by Paislee House, Film Critic
The modern comedy film has become a jumble of improvised pieces glued together in post-production and “Rough Night” is no exception. Though the story feels cut and paste, “Rough Night” is funny. A film starring women, directed by a woman (Lucia Aniello), and written by two young comedians has much to celebrate. Despite its faults, “Rough Night” provides a women-centric, sex positive comedy full of lewd jokes.
Not unlike other big budget comedy films, “Rough Night” has a predictable, unengaging plot that isn’t offering anything groundbreaking. The movie follows a group of five friends during a bachelorette party in Miami. There’s sex, drugs and plenty of raunchy humor akin to movies like “Bridesmaids” or “The Hangover.” However, these movies can never be all fun and games, so something terrible inevitably happens sending the characters into a panicked frenzy.
Luckily, the lackluster story gets help from a cast of hilarious women. “Rough Night” stars Scarlett Johansson, Jillian Bell, Kate McKinnon, Ilana Glazer, and Zoë Kravitz who all excel at delivering humorous lines with great comedic timing especially the talented Kate McKinnon who rocks an Australian accent for the duration of the film.
One of the more original aspects of “Rough Night” is its queer storyline that both supports and adds depth to the film’s unoriginal plot. Of the five friends, two have a romantic past that is both refreshing to see on screen and believable. Featuring a queer story is not only fun to see on screen, it is evidence that the people who wrote the movie— Lucia Aniello and Paul W. Downs— are smart enough to incorporate inclusive characters and story components without being offensive or inauthentic. Plus, the stereotypical gender elements of the film are completely flipped. “Rough Night” is about female friends having a good time partying the weekend away while the bride-to-be’s fiancé is busy having an extremely subdued bachelor party consisting of wine tasting and soft cheeses.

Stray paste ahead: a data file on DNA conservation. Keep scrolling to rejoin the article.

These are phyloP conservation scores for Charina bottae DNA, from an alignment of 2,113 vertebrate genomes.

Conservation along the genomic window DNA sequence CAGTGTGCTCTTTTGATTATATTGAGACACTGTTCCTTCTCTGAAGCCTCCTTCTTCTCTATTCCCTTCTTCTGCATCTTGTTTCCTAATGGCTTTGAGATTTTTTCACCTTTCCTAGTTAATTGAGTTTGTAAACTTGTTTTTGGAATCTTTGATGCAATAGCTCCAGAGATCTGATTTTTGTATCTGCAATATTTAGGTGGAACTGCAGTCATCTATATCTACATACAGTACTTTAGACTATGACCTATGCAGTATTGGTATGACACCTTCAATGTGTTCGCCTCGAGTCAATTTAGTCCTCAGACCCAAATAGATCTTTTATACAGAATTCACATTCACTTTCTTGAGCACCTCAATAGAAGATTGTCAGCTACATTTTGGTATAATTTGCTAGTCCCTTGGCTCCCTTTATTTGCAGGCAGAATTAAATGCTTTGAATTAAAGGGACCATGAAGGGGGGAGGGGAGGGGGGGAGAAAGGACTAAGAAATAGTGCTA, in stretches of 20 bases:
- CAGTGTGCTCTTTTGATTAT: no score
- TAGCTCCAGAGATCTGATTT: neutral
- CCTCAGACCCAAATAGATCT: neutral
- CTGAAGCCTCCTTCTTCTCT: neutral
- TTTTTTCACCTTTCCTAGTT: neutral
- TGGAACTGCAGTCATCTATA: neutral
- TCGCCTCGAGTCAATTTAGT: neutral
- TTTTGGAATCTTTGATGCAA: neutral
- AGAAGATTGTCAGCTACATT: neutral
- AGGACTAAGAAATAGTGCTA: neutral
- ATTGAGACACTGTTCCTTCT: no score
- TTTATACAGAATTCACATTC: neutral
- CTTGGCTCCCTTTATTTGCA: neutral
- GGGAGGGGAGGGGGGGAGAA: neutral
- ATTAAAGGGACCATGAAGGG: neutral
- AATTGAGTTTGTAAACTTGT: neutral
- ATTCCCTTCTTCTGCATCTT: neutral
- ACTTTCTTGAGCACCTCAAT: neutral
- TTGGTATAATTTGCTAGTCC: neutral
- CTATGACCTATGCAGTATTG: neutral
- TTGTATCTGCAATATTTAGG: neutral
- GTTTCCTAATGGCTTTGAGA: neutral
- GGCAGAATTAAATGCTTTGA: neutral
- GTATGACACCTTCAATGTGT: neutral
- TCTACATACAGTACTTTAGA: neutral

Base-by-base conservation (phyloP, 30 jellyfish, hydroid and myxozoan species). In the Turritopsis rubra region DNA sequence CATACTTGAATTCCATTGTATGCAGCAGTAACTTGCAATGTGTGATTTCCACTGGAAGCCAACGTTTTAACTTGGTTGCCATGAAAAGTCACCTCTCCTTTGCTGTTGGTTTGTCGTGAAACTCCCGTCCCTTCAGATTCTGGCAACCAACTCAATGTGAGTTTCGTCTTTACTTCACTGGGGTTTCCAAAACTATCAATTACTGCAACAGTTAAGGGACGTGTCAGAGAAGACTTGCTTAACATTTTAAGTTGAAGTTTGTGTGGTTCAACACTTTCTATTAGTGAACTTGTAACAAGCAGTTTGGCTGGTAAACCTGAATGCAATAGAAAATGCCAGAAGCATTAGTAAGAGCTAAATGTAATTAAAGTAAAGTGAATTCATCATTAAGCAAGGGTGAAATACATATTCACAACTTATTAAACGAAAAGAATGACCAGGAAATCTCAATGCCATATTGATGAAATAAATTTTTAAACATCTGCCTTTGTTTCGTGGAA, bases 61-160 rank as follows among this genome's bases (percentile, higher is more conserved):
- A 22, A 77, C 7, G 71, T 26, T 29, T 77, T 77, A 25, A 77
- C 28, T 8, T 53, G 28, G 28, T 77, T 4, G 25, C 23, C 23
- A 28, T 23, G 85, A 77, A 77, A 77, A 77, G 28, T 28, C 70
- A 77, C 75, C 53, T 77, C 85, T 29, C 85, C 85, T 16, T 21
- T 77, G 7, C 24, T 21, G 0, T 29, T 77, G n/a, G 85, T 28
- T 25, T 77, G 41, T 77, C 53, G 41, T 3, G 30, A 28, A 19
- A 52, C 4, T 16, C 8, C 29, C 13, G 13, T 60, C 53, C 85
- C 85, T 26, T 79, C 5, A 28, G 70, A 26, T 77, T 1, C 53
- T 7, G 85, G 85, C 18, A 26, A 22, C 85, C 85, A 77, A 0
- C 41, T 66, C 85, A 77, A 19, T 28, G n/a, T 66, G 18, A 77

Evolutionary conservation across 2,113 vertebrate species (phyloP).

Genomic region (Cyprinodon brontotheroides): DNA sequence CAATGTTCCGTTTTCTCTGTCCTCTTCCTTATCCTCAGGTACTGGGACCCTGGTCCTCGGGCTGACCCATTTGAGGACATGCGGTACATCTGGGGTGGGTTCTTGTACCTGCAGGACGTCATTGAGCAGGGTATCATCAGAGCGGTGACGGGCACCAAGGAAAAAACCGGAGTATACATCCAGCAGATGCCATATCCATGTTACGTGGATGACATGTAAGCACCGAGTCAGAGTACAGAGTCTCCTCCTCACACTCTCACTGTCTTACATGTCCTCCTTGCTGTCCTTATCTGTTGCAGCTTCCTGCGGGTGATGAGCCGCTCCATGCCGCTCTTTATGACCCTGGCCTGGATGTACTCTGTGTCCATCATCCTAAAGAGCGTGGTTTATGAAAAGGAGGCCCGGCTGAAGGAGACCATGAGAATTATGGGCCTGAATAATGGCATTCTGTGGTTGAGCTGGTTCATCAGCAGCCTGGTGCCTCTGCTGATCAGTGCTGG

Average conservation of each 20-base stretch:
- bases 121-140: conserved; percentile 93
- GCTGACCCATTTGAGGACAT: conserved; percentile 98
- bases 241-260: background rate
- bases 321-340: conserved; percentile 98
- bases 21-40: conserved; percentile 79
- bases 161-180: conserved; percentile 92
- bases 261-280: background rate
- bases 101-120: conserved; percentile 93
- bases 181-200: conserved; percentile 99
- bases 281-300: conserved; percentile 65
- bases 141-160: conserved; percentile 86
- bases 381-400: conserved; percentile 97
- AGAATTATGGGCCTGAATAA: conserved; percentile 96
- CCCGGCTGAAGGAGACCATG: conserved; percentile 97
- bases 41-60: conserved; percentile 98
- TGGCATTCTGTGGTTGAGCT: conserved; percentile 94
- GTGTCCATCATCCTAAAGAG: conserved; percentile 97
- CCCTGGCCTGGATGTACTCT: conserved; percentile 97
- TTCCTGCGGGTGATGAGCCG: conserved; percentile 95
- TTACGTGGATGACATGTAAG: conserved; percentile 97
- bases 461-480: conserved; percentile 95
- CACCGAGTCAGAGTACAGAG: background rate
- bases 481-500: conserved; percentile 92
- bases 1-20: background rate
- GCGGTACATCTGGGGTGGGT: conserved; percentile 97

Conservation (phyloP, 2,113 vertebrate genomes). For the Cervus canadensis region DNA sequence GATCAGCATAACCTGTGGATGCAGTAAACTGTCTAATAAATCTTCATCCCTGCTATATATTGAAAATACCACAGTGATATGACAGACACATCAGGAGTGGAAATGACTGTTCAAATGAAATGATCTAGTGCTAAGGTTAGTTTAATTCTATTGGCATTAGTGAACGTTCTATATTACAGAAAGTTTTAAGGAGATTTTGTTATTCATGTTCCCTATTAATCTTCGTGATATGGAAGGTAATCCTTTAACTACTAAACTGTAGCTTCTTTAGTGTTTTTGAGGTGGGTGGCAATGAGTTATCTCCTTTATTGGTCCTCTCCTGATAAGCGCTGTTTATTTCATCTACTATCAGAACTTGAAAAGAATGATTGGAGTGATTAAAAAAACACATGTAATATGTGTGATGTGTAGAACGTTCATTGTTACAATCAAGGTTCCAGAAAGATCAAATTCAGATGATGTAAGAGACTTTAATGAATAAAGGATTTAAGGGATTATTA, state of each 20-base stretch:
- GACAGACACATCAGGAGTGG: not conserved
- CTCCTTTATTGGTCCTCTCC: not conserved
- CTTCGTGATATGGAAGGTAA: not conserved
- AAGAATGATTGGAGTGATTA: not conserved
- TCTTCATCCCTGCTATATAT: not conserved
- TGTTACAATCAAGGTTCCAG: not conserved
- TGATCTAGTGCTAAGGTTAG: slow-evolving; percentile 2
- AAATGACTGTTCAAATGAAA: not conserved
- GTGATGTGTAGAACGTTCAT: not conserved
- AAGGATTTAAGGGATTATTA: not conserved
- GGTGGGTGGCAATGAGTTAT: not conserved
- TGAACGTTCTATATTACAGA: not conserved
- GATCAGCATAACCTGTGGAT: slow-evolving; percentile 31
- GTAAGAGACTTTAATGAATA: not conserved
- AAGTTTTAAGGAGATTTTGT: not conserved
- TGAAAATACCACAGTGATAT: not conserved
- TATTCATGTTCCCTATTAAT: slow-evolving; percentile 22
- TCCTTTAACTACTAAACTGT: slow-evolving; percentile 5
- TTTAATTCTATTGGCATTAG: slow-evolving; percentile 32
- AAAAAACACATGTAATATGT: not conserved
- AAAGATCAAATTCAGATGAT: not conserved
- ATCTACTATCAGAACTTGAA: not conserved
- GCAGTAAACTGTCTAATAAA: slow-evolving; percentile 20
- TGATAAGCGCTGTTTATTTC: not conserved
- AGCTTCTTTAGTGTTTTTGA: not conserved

In “Rough Night” we get to see females let loose, make mistakes and joke about things like vibrators and tampons. I think it is fair to say that the party-gone-wrong style of comedy has gotten old, but if they must exist at least this one takes a refreshing gender reversed approach.
Given that comedies are made to make people laugh and not necessarily be high cinema, “Rough Night” is a fun, refreshing entry into the contemporary comedy genre. Though the story isn’t great, it still manages to throw in high-quality jokes that are genuinely funny. Besides “Rough Night” is a studio-backed, R-rated comedy directed by a woman and there aren’t many of those. If you want a good laugh featuring sex-positive comedy delivered by a cast of females then “Rough Night” is exactly what you’re looking for.